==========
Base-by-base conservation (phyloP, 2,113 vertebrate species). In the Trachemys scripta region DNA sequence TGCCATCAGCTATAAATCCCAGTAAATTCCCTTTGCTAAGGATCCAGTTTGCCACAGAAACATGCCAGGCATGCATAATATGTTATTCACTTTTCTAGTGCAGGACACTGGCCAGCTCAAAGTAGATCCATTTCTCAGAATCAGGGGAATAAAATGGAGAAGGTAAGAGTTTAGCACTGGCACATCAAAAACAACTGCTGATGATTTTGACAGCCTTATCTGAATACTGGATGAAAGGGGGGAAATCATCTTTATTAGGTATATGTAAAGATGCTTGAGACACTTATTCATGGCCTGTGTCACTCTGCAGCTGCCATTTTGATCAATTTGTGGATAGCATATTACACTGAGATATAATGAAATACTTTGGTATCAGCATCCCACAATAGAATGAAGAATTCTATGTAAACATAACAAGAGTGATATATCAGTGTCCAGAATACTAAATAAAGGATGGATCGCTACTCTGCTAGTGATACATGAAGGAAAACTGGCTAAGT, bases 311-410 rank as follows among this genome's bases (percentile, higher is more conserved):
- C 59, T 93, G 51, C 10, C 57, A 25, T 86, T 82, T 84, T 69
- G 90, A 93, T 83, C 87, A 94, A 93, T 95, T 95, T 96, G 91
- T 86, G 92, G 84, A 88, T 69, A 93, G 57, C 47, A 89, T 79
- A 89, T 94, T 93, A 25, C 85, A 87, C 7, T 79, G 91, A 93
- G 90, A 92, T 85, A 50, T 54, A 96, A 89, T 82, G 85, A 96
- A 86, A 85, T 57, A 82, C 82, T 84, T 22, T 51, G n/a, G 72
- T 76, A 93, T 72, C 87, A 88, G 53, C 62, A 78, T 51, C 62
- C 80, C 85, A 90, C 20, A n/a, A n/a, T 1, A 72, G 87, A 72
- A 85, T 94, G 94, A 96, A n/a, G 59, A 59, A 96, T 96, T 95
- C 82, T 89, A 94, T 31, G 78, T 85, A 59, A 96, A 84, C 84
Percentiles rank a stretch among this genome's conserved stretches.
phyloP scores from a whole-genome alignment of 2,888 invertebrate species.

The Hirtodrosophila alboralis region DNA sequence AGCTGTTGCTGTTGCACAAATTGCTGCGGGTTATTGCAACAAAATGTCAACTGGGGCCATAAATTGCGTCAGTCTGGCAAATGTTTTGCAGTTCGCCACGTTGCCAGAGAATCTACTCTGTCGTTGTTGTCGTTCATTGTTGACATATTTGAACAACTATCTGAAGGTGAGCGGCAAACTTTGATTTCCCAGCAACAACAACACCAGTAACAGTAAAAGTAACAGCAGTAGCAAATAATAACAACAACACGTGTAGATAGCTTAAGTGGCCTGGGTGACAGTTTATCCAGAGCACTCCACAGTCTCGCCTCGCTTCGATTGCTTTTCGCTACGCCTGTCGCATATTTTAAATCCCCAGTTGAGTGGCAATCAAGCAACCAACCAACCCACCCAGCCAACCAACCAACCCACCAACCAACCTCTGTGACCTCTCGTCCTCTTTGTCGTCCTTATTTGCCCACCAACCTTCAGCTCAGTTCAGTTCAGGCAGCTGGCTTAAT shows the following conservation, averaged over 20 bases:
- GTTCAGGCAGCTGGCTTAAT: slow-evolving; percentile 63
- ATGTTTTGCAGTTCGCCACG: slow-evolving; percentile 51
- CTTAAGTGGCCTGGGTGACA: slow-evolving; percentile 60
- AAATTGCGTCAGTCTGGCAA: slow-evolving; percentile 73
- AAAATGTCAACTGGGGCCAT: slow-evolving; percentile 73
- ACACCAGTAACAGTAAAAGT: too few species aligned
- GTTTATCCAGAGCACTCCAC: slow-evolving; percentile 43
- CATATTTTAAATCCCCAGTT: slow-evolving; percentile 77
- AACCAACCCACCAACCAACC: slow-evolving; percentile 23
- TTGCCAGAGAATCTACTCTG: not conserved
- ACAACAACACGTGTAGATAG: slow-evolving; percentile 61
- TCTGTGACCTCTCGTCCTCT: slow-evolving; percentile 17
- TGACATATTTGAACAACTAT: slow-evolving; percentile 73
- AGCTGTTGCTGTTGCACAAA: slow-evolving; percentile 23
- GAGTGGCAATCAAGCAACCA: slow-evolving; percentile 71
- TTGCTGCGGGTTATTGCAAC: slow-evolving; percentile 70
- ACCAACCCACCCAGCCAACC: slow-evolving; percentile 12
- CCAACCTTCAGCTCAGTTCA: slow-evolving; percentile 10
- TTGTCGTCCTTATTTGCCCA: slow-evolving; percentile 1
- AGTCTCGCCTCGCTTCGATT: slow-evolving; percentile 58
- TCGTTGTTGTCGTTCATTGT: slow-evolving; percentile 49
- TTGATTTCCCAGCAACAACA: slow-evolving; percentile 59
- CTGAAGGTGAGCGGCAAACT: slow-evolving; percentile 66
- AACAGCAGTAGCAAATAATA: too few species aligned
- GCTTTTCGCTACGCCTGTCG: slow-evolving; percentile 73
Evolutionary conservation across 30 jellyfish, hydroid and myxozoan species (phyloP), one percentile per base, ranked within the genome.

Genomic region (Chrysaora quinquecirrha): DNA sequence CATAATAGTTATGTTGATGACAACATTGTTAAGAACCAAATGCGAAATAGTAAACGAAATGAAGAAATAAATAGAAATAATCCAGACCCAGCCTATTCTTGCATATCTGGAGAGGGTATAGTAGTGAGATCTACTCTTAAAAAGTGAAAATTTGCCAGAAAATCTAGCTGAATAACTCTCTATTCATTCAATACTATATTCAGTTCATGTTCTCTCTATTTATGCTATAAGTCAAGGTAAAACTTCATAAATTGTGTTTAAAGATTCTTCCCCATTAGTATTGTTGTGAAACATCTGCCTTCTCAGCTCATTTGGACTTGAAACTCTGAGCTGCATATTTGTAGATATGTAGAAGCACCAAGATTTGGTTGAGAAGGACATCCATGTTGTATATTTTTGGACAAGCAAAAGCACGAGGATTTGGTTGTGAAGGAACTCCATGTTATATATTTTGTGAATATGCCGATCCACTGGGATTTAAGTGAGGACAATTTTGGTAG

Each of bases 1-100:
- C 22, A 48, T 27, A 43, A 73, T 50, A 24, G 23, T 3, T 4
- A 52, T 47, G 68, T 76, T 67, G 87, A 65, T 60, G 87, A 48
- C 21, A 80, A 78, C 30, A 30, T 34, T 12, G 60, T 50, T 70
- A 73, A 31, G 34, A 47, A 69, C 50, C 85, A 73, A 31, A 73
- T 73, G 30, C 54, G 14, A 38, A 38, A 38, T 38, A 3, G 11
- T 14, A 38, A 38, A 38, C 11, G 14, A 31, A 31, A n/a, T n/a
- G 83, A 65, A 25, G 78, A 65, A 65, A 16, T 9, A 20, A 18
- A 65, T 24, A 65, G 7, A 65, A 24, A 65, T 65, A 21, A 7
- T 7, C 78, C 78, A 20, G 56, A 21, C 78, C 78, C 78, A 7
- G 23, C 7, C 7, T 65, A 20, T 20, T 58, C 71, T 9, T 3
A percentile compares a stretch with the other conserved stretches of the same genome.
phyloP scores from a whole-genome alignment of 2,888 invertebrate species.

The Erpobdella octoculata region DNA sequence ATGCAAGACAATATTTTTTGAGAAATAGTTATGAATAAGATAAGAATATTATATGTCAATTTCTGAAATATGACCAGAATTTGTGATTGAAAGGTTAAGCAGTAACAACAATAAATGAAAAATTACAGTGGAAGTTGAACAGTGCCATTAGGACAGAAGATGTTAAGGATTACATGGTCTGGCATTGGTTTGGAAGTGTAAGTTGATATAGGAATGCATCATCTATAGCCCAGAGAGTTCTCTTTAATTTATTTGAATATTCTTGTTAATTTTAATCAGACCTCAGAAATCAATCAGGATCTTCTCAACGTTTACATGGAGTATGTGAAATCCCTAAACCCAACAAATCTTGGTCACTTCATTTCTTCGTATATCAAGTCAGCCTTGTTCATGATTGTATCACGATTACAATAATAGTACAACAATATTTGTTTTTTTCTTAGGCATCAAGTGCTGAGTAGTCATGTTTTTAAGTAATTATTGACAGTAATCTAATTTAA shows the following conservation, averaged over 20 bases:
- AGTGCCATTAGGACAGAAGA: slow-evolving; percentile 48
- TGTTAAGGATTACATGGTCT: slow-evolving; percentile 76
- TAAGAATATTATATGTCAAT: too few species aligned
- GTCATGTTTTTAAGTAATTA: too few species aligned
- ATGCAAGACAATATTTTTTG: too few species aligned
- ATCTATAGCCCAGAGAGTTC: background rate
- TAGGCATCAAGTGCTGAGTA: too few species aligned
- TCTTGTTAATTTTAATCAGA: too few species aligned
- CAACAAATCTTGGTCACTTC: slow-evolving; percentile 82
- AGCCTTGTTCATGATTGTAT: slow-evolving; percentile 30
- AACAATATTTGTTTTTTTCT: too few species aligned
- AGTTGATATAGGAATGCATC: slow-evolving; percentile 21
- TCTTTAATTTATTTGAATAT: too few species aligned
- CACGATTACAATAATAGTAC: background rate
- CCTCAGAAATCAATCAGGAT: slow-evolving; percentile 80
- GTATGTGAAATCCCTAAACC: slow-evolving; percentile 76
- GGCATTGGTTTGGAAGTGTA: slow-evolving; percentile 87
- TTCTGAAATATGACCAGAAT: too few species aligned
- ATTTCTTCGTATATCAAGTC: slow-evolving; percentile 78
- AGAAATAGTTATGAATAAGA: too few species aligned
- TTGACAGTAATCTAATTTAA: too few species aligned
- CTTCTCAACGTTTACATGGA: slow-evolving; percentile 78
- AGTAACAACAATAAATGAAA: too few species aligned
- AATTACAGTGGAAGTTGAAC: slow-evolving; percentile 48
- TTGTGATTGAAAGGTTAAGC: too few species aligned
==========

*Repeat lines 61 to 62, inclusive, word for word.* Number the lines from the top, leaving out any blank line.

- ATCTATAGCCCAGAGAGTTC: background rate
- TAGGCATCAAGTGCTGAGTA: too few species aligned